Movie Review: “Pitch Perfect 2” Is Off Pitch

"Pitch Perfect 2" movie review by Lauren Steffany

Photos: Universal Pictures

The Pitches are back, and despite the efforts of an incredible ensemble, this time around, the comeback story of an underdog a cappella group is underwhelming. In the sequel to the 2011 surprise hit “Pitch Perfect,” writer Kay Cannon and first time director Elizabeth Banks team up for the Barden Bella’s senior year as the ladies climb their way back to glory after an embarrassing performance. Starring Anna Kendrick, Rebel Wilson, Hailee Steinfeld, and Brittany Snow, the film has moments of humor that harkens back to the original, and though entertaining and chock-full of cameos, “Pitch Perfect 2” doesn’t reach its potential.
Following their three-year run as national a cappella champions, the Bellas have the opportunity to perform for the President at Lincoln Center. Despite their previous victories, the ladies humiliate themselves on a worldwide scale and lose the credibility they once had. To regain it, they must win the World A cappella Competition against the androgynously creepy German team. Meanwhile, the senior girls are all struggling with what their lives will be like after college while welcoming a new pledge, played by Hailee Steinfeld. Best known for her Oscar nominated turn in “True Grit;” Steinfeld brings an adorable teenage awkwardness and freshens the dynamic in the Bella household. Kendrick and Steinfeld have some charming moments together as they collaborate on music, creating an original song that returns for the finale. While Kendrick brings a dry wit playing Beca, Steinfeld fittingly approaches the role of the over-eager freshman.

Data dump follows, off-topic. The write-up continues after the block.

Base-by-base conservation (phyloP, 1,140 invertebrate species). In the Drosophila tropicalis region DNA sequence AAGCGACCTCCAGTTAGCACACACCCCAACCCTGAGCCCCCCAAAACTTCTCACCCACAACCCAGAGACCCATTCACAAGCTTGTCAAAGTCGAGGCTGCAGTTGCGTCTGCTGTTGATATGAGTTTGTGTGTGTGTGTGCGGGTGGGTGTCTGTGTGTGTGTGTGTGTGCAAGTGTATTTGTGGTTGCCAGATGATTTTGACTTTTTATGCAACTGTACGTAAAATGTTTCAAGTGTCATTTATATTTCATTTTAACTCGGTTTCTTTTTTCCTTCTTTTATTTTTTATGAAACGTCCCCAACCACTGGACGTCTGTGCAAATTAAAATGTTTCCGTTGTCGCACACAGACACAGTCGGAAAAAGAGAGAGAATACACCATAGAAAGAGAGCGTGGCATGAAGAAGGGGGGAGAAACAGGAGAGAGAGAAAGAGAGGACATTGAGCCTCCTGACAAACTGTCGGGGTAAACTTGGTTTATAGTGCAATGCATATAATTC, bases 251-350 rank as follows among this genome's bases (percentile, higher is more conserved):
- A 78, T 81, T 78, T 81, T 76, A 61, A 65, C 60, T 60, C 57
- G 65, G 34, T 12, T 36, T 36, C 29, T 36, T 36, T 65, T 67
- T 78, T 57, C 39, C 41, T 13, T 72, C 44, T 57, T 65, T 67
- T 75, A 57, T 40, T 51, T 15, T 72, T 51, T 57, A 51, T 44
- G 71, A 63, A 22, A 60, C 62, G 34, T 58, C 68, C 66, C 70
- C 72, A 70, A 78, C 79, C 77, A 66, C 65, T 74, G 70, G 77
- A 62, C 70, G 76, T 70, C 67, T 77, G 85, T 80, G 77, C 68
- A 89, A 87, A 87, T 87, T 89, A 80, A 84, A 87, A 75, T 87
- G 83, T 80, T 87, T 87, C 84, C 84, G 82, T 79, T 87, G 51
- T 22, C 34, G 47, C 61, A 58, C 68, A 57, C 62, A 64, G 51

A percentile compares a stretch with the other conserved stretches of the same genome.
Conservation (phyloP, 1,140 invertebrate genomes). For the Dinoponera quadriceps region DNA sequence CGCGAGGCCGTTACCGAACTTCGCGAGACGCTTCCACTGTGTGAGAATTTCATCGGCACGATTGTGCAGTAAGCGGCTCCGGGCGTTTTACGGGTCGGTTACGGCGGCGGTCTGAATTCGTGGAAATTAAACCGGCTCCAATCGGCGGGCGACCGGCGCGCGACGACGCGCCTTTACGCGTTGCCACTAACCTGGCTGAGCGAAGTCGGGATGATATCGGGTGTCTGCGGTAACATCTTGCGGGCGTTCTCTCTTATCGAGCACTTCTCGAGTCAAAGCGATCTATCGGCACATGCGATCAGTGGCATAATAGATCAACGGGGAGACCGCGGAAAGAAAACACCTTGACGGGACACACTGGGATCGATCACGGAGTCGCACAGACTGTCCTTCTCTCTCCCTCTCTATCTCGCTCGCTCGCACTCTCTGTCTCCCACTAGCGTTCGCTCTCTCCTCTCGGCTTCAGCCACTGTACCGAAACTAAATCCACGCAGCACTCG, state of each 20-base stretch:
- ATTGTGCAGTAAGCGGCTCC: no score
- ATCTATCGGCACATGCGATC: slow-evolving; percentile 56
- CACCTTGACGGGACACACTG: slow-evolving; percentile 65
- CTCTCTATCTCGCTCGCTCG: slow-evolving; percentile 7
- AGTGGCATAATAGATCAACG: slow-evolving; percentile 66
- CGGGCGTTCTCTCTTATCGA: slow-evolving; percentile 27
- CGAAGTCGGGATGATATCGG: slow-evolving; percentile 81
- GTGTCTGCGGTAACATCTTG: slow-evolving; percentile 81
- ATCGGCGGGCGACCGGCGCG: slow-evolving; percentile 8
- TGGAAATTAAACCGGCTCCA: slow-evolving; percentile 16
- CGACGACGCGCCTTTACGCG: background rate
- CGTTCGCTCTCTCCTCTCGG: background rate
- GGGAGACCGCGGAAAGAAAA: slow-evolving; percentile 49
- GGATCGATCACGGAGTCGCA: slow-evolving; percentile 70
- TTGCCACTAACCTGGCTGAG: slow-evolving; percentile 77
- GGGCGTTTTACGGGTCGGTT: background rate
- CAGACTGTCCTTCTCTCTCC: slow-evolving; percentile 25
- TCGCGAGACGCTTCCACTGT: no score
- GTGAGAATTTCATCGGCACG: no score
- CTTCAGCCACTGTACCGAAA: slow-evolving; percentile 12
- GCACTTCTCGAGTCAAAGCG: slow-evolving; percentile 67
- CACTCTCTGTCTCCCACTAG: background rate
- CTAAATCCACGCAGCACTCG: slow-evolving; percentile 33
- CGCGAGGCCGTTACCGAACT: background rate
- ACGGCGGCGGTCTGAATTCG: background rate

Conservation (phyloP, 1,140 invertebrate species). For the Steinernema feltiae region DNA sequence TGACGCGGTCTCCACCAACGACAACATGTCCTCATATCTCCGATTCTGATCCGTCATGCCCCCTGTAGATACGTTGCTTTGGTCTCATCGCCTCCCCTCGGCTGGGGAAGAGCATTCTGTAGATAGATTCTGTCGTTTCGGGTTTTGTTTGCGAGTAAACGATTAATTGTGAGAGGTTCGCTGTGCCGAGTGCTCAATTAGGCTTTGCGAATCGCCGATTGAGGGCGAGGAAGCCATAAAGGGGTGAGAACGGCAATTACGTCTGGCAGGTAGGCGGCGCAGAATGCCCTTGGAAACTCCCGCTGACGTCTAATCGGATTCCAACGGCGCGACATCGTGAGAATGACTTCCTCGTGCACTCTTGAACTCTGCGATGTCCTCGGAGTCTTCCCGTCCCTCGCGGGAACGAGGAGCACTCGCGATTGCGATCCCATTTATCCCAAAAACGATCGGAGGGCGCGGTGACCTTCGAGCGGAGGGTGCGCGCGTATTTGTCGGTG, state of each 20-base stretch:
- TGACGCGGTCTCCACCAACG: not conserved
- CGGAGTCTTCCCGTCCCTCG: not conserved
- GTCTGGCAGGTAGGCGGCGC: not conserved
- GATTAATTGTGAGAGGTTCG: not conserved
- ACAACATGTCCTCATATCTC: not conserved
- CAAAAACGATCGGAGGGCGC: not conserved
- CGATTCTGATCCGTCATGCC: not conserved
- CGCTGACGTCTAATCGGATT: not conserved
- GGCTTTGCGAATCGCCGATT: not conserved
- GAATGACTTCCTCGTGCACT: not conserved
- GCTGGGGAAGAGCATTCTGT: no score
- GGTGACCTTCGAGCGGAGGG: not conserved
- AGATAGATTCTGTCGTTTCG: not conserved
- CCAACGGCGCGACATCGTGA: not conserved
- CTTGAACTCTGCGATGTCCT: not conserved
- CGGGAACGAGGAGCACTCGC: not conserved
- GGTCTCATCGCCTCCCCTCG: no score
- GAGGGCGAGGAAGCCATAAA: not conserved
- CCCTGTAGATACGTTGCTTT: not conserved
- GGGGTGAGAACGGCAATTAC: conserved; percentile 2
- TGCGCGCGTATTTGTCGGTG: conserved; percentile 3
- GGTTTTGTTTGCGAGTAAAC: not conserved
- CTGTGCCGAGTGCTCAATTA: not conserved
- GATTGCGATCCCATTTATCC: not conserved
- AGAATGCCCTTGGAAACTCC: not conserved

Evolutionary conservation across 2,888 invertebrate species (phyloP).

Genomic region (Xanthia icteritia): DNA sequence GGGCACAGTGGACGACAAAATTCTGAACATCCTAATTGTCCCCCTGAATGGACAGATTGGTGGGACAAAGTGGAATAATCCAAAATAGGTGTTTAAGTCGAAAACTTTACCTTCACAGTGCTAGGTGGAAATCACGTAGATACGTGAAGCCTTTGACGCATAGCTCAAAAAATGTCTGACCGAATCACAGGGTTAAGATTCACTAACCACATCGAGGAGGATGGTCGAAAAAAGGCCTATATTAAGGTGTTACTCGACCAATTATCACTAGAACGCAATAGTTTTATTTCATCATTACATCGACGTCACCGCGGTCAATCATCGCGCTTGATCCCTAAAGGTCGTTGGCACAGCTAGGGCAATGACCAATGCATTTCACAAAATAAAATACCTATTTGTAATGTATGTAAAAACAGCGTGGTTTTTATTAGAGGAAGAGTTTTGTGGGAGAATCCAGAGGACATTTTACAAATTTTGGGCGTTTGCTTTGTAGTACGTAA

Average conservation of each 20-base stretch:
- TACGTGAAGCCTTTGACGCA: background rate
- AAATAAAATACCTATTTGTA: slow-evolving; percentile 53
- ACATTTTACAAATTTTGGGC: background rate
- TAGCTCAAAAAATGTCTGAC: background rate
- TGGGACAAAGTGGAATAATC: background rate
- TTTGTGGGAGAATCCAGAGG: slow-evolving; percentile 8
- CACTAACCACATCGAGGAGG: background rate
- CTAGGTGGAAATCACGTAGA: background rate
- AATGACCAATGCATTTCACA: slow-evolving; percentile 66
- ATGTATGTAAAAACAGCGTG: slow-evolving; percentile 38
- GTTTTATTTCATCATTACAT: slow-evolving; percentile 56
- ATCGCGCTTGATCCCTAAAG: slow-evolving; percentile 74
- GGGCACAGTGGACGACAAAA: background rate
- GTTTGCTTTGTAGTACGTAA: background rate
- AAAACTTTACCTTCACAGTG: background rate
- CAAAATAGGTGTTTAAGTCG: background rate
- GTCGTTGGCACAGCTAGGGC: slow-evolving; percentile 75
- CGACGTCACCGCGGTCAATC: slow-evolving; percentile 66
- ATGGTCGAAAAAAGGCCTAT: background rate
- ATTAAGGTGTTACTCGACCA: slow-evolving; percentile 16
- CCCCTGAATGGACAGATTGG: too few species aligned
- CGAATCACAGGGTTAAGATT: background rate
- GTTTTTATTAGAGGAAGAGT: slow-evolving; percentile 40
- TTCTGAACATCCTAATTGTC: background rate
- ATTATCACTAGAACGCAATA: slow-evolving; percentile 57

"Pitch Perfect 2" movie review by Lauren Steffany

In a training montage that looks more like a team-building exercise from “Spice World,” the girls share their stories and discover what they had been missing in their performances. Their routines were overcomplicated and had lost their luster and magic, which stands as a strong analogy for the film as a whole: more bells and whistles don’t translate to a better movie.     

That being said; there are still some moments where this stellar cast gets to shine. Rebel Wilson and Adam DeVine (Workaholics) manage to create one of the most simultaneously creepy and endearing relationships in the film, belting out eighties love songs to one another as she canoes her way into his heart. The cameos even provide laughs; Keegan Michael Key (Key and Peele) is a heartless and hilarious music producer and David Cross (Arrested Development) is a bizarre a cappella aficionado. 

"Pitch Perfect 2" movie review by Lauren Steffany

All of these elements come together in a slew of one-liners that, while funny, don’t really build relationships or aid in the plot. The Bella’s closing routine is wonderful and heartfelt, which is precisely what you would hope for from these talented women. The direction in the musical numbers is a high point for Banks, as she manages to bring out the life and humor one would expect from this cast.

“Pitch Perfect 2” is the kind of movie you want to love. The entire cast is distinctly likeable, but the relationship building between these characters is off-putting. While there are some truly entertaining moments, the script felt as if it was reaching for a joke that had already been told. And it was… in the first movie.

By Lauren Steffany

Running Time: 112 minutes

Rated PG-13 for sexual material, language and drug references.

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